The vote of February 12 transformed the situation, and forced the leaders of the two parties to dismiss those members who voted “no” not only from the parliament but from the parties themselves. Some of these members say that they had not realized that they would be dismissed for voting “no”, others that they will participate in the forthcoming election with new anti-memorandum parties. Be that as it may, the Greek electoral law gives a significant bonus to the first party (of the order of 50 out of 300 seats). This bonus was sufficient in the past to create single party governments, but right now, it is unlikely. New Democracy will be the first party (according to all polls) but its own percentage will be so low that a second party will be required for a government coalition. With the anti-memorandum elements (or most of them) gone, the only viable government coalition is New Democracy and PASOK. Indeed, if the first receives 25% of the vote and the second some 15%, they can then form a government with around 155 (out of 300) seats. Significantly, the political game and the pressure from the EU has produced impressive political results. But untimely continuing pressure from the EU side may well reverse them!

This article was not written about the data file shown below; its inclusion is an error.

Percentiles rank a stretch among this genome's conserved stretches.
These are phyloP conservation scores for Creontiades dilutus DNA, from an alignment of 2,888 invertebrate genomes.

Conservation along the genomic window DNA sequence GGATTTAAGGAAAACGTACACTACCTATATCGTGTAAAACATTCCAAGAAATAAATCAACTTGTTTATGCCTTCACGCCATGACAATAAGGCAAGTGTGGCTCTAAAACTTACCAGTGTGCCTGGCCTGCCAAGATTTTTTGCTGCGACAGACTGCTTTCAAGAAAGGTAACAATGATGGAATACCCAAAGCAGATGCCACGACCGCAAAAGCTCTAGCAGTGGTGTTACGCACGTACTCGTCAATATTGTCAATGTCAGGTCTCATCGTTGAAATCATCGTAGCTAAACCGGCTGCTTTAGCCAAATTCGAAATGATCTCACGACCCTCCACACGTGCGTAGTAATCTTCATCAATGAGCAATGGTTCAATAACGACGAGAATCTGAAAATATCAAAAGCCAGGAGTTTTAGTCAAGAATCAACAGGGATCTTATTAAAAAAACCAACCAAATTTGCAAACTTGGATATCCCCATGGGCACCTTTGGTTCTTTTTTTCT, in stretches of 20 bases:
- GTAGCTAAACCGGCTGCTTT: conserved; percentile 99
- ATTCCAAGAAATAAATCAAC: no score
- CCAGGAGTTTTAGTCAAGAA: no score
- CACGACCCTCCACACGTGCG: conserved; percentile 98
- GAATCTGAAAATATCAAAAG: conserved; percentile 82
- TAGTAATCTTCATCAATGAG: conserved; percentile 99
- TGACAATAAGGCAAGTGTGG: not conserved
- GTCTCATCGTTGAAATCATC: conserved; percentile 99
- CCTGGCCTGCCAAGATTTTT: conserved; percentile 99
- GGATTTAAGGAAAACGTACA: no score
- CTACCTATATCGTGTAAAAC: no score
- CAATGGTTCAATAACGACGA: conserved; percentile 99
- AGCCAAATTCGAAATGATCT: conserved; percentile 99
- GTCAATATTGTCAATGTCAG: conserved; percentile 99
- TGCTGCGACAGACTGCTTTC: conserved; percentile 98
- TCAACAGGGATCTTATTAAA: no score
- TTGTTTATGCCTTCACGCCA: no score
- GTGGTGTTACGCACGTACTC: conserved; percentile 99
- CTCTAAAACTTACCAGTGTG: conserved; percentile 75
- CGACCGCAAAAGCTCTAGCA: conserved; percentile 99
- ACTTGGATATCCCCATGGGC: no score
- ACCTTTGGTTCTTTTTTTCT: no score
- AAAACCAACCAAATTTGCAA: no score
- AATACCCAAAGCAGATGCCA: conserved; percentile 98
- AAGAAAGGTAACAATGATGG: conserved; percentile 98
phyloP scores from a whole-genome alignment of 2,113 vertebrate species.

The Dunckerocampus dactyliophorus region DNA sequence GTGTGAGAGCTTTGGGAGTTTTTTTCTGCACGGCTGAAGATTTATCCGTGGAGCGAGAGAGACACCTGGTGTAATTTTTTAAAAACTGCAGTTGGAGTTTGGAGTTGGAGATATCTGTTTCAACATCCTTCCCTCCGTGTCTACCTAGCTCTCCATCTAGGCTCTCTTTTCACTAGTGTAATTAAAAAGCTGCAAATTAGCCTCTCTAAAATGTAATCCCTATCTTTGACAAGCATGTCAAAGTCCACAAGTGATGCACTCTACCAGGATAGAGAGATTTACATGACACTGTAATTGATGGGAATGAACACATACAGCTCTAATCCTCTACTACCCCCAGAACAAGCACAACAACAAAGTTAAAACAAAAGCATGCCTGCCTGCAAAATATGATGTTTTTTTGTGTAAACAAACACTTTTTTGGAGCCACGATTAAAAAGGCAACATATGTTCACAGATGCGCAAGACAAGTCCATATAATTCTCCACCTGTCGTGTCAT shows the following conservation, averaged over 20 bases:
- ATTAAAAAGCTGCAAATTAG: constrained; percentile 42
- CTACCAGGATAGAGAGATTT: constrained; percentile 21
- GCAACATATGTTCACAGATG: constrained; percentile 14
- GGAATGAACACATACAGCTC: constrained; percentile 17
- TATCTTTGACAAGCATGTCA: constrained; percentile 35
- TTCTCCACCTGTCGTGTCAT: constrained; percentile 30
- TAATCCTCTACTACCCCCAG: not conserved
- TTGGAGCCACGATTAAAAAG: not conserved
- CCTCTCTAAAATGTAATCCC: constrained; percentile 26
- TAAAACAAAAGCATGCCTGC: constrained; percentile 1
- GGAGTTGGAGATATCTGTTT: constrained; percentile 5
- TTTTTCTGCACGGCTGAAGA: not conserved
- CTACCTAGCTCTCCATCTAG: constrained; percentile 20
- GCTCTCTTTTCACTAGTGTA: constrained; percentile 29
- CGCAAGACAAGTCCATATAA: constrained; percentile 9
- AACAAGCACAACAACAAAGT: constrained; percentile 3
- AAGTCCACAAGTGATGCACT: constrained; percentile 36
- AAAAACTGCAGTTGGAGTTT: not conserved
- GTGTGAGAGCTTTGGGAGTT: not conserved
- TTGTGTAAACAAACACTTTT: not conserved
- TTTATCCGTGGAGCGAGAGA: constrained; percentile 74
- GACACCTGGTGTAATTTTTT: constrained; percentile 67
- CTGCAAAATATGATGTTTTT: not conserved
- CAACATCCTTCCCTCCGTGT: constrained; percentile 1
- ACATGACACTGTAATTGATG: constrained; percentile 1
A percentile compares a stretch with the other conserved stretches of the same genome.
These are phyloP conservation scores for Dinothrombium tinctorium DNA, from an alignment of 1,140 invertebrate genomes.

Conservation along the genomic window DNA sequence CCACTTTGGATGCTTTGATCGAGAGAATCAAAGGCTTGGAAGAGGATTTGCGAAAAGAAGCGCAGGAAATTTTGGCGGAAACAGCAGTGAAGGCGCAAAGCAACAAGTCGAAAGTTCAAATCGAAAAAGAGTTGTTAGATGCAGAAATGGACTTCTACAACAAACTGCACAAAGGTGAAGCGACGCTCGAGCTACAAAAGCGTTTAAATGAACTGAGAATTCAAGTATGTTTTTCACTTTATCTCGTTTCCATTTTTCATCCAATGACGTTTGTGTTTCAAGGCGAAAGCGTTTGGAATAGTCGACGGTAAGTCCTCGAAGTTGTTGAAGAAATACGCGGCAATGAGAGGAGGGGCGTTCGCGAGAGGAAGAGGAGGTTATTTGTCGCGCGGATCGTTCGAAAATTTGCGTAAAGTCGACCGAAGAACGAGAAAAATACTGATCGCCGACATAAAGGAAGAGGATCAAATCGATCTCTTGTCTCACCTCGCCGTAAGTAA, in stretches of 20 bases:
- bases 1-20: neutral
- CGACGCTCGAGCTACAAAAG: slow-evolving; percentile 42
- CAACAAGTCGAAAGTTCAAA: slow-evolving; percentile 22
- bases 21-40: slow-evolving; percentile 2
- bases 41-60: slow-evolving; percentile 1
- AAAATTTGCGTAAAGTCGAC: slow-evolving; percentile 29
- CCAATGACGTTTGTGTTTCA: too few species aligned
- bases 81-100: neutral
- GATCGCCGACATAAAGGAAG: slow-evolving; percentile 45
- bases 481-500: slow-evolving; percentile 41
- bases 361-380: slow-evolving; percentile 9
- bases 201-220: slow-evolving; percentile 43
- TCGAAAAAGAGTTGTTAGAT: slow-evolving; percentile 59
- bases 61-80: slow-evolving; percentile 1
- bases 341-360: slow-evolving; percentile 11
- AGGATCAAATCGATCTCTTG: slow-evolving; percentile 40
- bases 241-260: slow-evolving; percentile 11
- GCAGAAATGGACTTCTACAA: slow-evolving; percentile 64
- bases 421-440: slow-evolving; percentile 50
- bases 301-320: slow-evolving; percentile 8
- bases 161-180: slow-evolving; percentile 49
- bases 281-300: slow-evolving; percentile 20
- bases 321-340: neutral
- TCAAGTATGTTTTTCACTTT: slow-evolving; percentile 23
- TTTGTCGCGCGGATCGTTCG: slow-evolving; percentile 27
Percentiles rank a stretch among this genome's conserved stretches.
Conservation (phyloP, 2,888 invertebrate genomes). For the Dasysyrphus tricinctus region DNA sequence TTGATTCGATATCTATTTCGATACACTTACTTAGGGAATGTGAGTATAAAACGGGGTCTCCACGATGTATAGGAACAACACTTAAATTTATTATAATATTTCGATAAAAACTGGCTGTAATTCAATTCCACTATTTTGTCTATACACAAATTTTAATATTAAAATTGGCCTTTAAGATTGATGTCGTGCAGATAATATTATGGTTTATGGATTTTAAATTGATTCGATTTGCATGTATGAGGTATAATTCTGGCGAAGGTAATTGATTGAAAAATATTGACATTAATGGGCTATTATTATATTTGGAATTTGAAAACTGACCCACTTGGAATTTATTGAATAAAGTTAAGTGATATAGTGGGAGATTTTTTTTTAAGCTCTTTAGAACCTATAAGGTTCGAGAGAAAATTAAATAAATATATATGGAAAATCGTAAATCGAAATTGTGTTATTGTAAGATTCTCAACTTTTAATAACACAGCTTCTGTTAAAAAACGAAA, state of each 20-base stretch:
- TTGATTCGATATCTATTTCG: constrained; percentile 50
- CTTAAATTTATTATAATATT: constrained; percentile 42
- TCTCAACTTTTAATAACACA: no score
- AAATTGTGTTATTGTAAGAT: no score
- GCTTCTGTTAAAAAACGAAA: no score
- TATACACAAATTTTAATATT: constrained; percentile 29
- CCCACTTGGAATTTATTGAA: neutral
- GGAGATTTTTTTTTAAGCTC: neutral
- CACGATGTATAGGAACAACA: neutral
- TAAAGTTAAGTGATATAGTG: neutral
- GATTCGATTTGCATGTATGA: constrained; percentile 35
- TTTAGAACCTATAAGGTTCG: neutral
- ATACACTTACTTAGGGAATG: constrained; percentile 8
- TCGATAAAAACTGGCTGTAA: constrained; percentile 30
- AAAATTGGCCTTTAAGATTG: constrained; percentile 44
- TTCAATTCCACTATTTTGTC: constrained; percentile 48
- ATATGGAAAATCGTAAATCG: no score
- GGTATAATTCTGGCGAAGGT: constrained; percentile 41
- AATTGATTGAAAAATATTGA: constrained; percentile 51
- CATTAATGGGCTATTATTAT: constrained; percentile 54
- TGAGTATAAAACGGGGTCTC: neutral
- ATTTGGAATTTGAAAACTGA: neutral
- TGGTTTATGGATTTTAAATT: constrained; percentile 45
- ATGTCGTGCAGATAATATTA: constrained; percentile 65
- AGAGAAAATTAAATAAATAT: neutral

Time is of essence. The Greeks understand this. Indeed, they forced a Parliamentary vote on a Sunday before the Euro group Finance ministers meeting. All of us have seen videos of Athens burning on Sunday night during the voting procedure. These acts were committed by a very small group of people, with hoods who systematically went from one salient place to the next. Yet, immense forces of police were surrounding the Parliament and did not move. Why? Because they were afraid that the real goal was to attack the Parliament and postpone the vote, which under the circumstances would have led Greece to miss the EU deadline.
The window of opportunity for Greece, for the EU, and for their partners (US) and creditors (China) will close if, on Monday, Eurogroup meeting decisions are made conditional on the outcome of Greek elections. Athens burned but the vote was salvaged. The major parties split and a new party system is emerging with a coalition between them in support of the memorandum. Doesn’t this show commitment?